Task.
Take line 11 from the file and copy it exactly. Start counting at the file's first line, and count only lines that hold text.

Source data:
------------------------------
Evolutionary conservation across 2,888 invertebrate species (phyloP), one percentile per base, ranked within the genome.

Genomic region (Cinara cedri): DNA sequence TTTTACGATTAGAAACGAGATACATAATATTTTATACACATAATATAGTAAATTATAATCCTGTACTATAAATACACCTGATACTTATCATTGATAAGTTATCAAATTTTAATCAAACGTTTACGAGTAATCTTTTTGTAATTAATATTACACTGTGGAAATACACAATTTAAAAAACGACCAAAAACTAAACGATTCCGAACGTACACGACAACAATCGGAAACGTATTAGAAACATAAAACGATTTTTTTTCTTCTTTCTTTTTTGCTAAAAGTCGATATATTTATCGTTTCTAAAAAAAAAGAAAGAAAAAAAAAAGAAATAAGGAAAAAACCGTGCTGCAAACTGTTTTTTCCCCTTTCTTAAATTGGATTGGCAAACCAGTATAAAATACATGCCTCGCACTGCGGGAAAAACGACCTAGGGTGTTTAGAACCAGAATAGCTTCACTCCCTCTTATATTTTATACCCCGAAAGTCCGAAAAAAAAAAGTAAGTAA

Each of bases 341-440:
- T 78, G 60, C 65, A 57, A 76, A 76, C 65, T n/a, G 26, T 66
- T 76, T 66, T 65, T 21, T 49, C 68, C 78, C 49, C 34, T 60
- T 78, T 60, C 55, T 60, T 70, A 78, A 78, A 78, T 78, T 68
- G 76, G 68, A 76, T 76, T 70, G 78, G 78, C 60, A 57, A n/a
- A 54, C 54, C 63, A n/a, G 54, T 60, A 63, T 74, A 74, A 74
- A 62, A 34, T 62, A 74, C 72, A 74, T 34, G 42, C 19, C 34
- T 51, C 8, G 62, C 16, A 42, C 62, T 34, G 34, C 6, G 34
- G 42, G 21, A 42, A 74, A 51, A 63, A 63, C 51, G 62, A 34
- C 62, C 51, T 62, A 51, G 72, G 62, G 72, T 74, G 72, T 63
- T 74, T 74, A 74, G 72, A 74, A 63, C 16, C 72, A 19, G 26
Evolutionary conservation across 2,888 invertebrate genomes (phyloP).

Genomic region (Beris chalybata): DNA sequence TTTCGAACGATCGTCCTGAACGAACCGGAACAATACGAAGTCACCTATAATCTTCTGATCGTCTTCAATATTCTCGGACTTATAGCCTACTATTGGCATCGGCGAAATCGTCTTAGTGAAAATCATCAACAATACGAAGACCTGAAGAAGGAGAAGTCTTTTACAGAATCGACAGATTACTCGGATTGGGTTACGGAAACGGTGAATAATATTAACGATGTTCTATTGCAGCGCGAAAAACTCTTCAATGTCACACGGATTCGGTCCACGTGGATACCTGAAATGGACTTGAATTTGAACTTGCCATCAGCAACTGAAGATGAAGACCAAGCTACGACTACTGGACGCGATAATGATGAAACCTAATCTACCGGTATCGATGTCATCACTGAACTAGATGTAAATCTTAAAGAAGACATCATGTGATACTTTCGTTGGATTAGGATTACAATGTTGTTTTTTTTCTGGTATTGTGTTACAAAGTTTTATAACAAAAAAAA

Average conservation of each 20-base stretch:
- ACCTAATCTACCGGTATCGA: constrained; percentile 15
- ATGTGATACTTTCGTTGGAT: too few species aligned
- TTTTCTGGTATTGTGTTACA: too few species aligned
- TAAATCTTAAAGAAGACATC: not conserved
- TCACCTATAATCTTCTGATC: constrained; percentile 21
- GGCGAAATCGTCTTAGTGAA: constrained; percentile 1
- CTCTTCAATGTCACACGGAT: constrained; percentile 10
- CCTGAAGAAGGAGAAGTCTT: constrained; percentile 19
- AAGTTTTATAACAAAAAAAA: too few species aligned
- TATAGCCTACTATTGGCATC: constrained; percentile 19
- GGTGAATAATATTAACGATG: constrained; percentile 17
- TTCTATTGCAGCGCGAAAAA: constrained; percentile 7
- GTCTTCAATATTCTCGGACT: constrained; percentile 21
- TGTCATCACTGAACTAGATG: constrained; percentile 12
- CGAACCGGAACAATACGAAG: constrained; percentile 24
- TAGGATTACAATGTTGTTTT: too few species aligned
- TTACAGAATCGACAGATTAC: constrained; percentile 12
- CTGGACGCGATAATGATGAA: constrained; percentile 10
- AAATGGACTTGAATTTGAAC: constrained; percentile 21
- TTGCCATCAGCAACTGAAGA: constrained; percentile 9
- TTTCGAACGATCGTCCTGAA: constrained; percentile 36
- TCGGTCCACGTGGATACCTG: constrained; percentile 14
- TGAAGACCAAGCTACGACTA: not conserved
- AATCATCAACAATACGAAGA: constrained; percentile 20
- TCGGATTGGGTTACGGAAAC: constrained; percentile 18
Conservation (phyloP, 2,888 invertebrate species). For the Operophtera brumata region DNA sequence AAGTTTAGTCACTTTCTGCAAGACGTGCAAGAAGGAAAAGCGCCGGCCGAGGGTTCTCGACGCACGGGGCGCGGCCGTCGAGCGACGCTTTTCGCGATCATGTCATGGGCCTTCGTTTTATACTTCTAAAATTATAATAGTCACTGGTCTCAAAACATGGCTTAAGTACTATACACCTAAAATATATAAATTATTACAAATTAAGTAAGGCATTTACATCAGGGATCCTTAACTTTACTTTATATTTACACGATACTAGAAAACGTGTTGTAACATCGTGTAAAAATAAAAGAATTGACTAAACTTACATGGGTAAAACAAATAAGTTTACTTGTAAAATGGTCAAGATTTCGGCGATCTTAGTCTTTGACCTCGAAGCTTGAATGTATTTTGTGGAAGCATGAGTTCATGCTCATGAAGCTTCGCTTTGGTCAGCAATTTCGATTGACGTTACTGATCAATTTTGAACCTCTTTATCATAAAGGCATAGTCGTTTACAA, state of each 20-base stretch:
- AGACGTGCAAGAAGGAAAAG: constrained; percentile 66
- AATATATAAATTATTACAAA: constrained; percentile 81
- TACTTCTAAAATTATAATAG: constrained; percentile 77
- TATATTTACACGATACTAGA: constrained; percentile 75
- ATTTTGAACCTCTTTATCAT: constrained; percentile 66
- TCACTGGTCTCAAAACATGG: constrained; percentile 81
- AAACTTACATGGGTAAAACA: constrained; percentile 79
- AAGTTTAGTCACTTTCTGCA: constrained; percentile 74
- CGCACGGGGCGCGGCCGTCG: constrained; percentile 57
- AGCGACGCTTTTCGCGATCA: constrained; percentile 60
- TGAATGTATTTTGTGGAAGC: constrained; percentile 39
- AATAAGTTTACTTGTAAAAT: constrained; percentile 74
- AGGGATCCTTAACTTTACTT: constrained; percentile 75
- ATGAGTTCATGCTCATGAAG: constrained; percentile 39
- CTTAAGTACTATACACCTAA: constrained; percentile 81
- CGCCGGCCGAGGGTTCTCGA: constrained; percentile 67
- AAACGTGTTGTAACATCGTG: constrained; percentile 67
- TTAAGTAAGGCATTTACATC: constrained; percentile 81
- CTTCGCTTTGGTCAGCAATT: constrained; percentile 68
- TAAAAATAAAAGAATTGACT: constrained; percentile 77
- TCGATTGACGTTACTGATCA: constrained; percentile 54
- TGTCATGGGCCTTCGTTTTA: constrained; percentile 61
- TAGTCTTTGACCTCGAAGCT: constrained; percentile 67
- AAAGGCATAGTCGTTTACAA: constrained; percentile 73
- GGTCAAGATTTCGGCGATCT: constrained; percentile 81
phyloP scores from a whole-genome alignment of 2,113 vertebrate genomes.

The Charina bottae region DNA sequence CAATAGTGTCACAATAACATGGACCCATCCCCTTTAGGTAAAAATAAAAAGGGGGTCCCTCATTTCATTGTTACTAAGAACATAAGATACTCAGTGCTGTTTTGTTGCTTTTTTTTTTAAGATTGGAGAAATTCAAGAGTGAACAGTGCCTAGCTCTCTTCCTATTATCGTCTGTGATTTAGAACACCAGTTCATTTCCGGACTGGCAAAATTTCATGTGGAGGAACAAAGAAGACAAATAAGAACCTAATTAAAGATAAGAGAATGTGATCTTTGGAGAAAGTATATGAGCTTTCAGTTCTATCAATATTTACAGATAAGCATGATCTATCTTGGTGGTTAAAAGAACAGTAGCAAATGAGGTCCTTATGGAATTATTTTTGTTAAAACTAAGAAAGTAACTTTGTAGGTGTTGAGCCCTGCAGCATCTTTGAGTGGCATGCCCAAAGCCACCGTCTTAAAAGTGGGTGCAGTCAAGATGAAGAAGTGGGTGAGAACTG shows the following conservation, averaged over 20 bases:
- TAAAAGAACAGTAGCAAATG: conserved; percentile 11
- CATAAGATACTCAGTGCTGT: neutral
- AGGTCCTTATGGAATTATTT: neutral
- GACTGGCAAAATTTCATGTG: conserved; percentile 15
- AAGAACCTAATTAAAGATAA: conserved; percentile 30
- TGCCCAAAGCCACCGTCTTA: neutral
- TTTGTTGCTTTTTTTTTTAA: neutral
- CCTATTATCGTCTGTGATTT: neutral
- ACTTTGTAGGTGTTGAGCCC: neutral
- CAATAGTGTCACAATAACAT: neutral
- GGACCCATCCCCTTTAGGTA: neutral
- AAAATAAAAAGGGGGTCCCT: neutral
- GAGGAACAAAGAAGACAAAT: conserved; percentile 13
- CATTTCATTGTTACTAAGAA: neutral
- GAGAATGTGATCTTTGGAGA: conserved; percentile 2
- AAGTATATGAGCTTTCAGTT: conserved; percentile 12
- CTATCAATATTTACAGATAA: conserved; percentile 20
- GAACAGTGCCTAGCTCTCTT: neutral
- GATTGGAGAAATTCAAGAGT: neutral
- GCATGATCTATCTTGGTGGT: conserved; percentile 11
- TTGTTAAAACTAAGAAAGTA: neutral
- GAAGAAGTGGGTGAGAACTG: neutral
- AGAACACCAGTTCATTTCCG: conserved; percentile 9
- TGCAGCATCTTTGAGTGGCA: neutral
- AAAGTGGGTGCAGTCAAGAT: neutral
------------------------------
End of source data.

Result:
- G 42, G 21, A 42, A 74, A 51, A 63, A 63, C 51, G 62, A 34